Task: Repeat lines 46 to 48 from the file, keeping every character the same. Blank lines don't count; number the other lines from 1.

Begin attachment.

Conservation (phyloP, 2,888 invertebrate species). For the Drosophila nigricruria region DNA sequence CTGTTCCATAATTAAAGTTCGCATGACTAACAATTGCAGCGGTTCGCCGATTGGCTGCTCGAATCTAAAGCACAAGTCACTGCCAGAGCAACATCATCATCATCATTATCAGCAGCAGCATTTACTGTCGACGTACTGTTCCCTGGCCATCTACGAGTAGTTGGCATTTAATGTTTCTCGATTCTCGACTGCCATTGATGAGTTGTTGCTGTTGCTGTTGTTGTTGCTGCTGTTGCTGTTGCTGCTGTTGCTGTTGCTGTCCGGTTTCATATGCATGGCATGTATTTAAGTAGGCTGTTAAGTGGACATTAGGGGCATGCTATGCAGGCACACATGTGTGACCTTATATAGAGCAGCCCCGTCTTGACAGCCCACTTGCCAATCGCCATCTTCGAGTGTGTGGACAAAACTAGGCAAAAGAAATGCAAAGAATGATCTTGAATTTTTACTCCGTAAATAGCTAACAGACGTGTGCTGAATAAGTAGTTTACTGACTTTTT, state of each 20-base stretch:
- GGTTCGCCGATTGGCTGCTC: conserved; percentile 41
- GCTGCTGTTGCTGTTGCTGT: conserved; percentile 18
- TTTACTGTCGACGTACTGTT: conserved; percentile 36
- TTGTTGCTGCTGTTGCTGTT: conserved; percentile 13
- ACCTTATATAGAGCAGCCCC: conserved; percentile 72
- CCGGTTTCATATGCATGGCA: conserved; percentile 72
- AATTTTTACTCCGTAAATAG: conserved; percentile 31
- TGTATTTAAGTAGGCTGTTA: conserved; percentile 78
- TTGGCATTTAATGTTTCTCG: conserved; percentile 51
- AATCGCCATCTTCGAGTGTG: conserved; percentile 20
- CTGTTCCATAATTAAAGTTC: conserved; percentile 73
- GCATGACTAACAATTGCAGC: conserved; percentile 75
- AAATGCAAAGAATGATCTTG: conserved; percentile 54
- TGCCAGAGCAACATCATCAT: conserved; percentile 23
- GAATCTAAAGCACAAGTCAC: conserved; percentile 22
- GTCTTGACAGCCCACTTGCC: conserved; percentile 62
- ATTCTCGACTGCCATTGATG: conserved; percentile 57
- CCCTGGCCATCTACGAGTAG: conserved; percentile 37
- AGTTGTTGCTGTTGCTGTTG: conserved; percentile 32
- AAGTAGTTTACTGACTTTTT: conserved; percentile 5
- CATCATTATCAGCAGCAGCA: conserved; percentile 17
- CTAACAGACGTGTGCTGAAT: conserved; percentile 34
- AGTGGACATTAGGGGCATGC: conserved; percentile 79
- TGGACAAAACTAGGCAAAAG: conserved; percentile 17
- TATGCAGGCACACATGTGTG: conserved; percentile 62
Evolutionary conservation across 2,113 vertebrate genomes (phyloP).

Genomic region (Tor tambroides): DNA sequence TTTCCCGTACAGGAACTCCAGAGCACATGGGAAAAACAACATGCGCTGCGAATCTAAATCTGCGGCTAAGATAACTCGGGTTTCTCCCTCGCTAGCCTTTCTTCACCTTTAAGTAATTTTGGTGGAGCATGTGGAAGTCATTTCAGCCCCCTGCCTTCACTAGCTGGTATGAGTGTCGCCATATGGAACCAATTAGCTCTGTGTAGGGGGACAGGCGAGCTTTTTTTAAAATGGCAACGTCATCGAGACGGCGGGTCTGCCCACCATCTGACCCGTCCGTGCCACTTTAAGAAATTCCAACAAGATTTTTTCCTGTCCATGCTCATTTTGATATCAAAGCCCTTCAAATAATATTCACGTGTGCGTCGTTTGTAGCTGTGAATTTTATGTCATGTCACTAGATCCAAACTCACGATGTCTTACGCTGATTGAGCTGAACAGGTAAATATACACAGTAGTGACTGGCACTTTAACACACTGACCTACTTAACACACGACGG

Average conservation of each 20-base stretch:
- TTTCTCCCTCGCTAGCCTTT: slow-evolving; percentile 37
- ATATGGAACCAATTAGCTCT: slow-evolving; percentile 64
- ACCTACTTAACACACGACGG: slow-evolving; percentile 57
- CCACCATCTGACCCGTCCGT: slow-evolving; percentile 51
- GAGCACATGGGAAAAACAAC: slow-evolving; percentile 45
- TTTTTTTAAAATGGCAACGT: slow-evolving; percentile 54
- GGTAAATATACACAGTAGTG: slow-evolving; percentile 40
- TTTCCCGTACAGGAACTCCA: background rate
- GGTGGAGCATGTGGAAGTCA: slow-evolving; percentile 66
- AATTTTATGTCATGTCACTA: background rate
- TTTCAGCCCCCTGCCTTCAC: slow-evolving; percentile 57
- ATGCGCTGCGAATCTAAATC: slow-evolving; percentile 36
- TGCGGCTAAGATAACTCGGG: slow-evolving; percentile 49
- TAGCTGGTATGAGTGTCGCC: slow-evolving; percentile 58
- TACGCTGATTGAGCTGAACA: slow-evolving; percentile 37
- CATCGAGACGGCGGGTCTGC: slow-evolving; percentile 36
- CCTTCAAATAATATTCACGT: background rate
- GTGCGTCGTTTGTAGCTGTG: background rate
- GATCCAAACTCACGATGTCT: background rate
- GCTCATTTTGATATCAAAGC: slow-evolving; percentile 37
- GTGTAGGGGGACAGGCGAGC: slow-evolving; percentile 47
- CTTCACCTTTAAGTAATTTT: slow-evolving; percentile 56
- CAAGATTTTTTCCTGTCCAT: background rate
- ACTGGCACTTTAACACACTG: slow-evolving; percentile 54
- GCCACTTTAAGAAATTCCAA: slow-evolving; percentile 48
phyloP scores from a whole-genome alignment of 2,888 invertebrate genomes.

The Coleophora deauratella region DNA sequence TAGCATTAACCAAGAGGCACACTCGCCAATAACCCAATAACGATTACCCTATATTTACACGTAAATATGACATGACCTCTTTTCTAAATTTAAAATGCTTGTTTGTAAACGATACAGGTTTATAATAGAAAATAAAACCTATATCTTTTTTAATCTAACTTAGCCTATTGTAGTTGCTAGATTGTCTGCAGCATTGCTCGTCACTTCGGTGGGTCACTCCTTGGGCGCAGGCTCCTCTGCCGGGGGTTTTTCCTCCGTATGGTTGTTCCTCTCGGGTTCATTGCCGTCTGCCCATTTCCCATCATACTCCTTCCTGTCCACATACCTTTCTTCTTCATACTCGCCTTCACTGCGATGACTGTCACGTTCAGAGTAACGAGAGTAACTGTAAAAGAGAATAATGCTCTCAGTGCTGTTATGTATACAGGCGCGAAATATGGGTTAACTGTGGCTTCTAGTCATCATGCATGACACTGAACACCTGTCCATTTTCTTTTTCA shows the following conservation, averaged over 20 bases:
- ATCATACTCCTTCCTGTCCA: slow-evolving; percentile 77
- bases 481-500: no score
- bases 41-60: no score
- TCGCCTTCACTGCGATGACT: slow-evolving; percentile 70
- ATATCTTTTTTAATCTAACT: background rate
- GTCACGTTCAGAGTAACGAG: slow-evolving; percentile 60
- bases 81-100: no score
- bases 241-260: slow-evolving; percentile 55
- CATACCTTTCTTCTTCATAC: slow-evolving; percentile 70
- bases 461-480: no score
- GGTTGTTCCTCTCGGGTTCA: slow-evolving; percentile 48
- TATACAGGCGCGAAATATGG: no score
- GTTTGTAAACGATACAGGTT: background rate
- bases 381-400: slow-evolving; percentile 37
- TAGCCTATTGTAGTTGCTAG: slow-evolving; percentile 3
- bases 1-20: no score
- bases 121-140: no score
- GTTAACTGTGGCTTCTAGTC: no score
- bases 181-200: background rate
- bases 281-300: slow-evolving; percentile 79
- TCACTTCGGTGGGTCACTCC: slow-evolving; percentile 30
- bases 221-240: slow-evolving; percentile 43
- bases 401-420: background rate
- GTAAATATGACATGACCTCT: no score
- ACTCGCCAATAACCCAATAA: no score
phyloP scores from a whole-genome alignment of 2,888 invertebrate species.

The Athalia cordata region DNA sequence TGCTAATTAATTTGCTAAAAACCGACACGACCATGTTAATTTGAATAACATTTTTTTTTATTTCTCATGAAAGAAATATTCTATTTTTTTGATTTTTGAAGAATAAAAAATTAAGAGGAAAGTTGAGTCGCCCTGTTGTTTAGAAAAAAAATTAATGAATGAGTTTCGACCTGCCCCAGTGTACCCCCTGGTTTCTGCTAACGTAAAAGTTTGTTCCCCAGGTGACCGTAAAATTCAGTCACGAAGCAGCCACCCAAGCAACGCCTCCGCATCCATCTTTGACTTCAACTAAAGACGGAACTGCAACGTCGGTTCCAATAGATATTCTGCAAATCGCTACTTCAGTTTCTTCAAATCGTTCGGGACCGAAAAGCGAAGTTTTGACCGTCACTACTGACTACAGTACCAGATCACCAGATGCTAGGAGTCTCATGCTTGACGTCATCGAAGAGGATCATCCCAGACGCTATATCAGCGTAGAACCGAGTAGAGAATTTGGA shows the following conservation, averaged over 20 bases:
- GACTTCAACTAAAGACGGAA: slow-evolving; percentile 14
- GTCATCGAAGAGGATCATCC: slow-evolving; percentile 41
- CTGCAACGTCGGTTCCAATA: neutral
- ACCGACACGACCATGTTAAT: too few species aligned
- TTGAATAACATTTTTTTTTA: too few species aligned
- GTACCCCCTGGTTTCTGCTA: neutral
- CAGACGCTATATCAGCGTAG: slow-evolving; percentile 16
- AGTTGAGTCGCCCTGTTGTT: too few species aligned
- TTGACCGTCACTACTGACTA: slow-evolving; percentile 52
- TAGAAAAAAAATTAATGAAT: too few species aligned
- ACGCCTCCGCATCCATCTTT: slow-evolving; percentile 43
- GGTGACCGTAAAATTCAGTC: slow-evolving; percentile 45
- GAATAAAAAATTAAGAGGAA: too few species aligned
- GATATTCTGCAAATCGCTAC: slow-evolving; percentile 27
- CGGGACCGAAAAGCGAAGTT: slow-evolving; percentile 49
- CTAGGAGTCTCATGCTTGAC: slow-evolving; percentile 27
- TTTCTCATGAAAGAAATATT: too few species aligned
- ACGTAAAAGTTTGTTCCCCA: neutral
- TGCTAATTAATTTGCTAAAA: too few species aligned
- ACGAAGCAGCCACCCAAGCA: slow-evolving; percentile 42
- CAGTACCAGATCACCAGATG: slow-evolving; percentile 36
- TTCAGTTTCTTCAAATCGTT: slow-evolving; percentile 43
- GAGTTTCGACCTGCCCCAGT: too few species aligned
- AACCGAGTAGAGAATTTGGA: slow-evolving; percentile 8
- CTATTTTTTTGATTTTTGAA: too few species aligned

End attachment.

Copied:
- CCTTCAAATAATATTCACGT: background rate
- GTGCGTCGTTTGTAGCTGTG: background rate
- GATCCAAACTCACGATGTCT: background rate